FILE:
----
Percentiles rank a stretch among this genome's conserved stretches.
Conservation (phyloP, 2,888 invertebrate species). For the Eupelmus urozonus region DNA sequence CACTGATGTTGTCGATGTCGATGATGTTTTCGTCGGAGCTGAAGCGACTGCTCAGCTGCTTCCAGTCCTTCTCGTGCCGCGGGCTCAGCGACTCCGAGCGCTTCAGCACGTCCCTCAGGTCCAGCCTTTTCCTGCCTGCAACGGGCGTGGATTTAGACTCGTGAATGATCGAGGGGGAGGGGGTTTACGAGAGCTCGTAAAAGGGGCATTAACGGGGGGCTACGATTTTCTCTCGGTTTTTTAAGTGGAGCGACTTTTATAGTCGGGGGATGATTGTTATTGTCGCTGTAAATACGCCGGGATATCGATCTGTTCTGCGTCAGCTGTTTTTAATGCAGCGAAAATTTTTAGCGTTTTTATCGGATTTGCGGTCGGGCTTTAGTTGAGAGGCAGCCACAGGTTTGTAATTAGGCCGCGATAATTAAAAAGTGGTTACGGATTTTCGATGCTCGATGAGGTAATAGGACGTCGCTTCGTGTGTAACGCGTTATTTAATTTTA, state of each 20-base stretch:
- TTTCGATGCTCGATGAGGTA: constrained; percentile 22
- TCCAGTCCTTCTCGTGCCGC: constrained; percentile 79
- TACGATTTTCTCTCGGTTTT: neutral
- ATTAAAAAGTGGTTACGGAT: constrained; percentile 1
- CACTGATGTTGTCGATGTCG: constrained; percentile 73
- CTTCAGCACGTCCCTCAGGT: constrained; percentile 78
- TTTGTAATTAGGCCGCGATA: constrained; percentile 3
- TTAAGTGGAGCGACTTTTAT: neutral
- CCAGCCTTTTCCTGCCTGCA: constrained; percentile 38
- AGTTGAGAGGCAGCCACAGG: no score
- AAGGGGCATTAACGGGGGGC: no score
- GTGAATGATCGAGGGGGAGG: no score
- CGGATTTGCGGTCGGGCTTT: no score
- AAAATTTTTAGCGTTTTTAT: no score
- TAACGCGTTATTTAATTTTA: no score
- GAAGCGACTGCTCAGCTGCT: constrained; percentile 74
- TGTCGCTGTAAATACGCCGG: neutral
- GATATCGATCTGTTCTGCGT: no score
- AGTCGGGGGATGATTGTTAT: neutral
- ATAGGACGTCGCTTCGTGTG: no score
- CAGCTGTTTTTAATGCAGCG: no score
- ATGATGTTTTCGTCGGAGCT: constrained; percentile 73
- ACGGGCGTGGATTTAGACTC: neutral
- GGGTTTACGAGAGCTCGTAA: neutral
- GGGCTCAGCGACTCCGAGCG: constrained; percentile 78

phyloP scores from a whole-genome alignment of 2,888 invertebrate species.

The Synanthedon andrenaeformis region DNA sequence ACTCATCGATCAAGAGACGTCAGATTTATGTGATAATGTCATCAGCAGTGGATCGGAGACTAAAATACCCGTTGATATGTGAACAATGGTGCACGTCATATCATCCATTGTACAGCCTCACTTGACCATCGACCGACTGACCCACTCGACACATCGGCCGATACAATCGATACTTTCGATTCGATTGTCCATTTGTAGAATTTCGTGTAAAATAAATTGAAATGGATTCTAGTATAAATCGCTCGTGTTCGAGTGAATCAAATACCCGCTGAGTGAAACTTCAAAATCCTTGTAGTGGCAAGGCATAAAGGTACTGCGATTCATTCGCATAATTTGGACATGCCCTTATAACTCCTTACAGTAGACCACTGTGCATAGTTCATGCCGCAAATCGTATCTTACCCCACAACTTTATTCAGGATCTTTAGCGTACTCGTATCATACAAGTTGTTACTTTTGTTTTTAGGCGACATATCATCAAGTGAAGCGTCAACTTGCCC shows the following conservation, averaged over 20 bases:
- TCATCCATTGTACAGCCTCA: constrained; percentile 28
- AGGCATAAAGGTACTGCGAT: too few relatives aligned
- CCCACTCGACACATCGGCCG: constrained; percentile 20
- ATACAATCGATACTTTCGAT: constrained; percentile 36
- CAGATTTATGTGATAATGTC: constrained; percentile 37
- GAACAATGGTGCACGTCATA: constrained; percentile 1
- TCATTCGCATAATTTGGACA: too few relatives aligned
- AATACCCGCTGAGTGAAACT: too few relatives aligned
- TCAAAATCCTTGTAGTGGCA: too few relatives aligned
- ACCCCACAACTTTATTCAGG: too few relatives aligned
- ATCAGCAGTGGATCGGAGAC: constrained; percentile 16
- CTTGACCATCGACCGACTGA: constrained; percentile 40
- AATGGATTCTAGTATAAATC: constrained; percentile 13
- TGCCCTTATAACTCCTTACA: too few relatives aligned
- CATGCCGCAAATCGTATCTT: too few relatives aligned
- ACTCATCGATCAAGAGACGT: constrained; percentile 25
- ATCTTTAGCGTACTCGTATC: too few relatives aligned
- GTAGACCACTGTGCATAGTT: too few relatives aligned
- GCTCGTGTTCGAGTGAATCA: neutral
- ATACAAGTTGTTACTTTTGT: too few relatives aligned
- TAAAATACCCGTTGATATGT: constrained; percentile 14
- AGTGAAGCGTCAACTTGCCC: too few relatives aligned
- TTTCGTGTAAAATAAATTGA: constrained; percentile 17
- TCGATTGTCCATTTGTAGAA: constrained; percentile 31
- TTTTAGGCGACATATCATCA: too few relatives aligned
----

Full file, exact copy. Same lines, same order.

Percentiles rank a stretch among this genome's conserved stretches.
Conservation (phyloP, 2,888 invertebrate species). For the Eupelmus urozonus region DNA sequence CACTGATGTTGTCGATGTCGATGATGTTTTCGTCGGAGCTGAAGCGACTGCTCAGCTGCTTCCAGTCCTTCTCGTGCCGCGGGCTCAGCGACTCCGAGCGCTTCAGCACGTCCCTCAGGTCCAGCCTTTTCCTGCCTGCAACGGGCGTGGATTTAGACTCGTGAATGATCGAGGGGGAGGGGGTTTACGAGAGCTCGTAAAAGGGGCATTAACGGGGGGCTACGATTTTCTCTCGGTTTTTTAAGTGGAGCGACTTTTATAGTCGGGGGATGATTGTTATTGTCGCTGTAAATACGCCGGGATATCGATCTGTTCTGCGTCAGCTGTTTTTAATGCAGCGAAAATTTTTAGCGTTTTTATCGGATTTGCGGTCGGGCTTTAGTTGAGAGGCAGCCACAGGTTTGTAATTAGGCCGCGATAATTAAAAAGTGGTTACGGATTTTCGATGCTCGATGAGGTAATAGGACGTCGCTTCGTGTGTAACGCGTTATTTAATTTTA, state of each 20-base stretch:
- TTTCGATGCTCGATGAGGTA: constrained; percentile 22
- TCCAGTCCTTCTCGTGCCGC: constrained; percentile 79
- TACGATTTTCTCTCGGTTTT: neutral
- ATTAAAAAGTGGTTACGGAT: constrained; percentile 1
- CACTGATGTTGTCGATGTCG: constrained; percentile 73
- CTTCAGCACGTCCCTCAGGT: constrained; percentile 78
- TTTGTAATTAGGCCGCGATA: constrained; percentile 3
- TTAAGTGGAGCGACTTTTAT: neutral
- CCAGCCTTTTCCTGCCTGCA: constrained; percentile 38
- AGTTGAGAGGCAGCCACAGG: no score
- AAGGGGCATTAACGGGGGGC: no score
- GTGAATGATCGAGGGGGAGG: no score
- CGGATTTGCGGTCGGGCTTT: no score
- AAAATTTTTAGCGTTTTTAT: no score
- TAACGCGTTATTTAATTTTA: no score
- GAAGCGACTGCTCAGCTGCT: constrained; percentile 74
- TGTCGCTGTAAATACGCCGG: neutral
- GATATCGATCTGTTCTGCGT: no score
- AGTCGGGGGATGATTGTTAT: neutral
- ATAGGACGTCGCTTCGTGTG: no score
- CAGCTGTTTTTAATGCAGCG: no score
- ATGATGTTTTCGTCGGAGCT: constrained; percentile 73
- ACGGGCGTGGATTTAGACTC: neutral
- GGGTTTACGAGAGCTCGTAA: neutral
- GGGCTCAGCGACTCCGAGCG: constrained; percentile 78

phyloP scores from a whole-genome alignment of 2,888 invertebrate species.

The Synanthedon andrenaeformis region DNA sequence ACTCATCGATCAAGAGACGTCAGATTTATGTGATAATGTCATCAGCAGTGGATCGGAGACTAAAATACCCGTTGATATGTGAACAATGGTGCACGTCATATCATCCATTGTACAGCCTCACTTGACCATCGACCGACTGACCCACTCGACACATCGGCCGATACAATCGATACTTTCGATTCGATTGTCCATTTGTAGAATTTCGTGTAAAATAAATTGAAATGGATTCTAGTATAAATCGCTCGTGTTCGAGTGAATCAAATACCCGCTGAGTGAAACTTCAAAATCCTTGTAGTGGCAAGGCATAAAGGTACTGCGATTCATTCGCATAATTTGGACATGCCCTTATAACTCCTTACAGTAGACCACTGTGCATAGTTCATGCCGCAAATCGTATCTTACCCCACAACTTTATTCAGGATCTTTAGCGTACTCGTATCATACAAGTTGTTACTTTTGTTTTTAGGCGACATATCATCAAGTGAAGCGTCAACTTGCCC shows the following conservation, averaged over 20 bases:
- TCATCCATTGTACAGCCTCA: constrained; percentile 28
- AGGCATAAAGGTACTGCGAT: too few relatives aligned
- CCCACTCGACACATCGGCCG: constrained; percentile 20
- ATACAATCGATACTTTCGAT: constrained; percentile 36
- CAGATTTATGTGATAATGTC: constrained; percentile 37
- GAACAATGGTGCACGTCATA: constrained; percentile 1
- TCATTCGCATAATTTGGACA: too few relatives aligned
- AATACCCGCTGAGTGAAACT: too few relatives aligned
- TCAAAATCCTTGTAGTGGCA: too few relatives aligned
- ACCCCACAACTTTATTCAGG: too few relatives aligned
- ATCAGCAGTGGATCGGAGAC: constrained; percentile 16
- CTTGACCATCGACCGACTGA: constrained; percentile 40
- AATGGATTCTAGTATAAATC: constrained; percentile 13
- TGCCCTTATAACTCCTTACA: too few relatives aligned
- CATGCCGCAAATCGTATCTT: too few relatives aligned
- ACTCATCGATCAAGAGACGT: constrained; percentile 25
- ATCTTTAGCGTACTCGTATC: too few relatives aligned
- GTAGACCACTGTGCATAGTT: too few relatives aligned
- GCTCGTGTTCGAGTGAATCA: neutral
- ATACAAGTTGTTACTTTTGT: too few relatives aligned
- TAAAATACCCGTTGATATGT: constrained; percentile 14
- AGTGAAGCGTCAACTTGCCC: too few relatives aligned
- TTTCGTGTAAAATAAATTGA: constrained; percentile 17
- TCGATTGTCCATTTGTAGAA: constrained; percentile 31
- TTTTAGGCGACATATCATCA: too few relatives aligned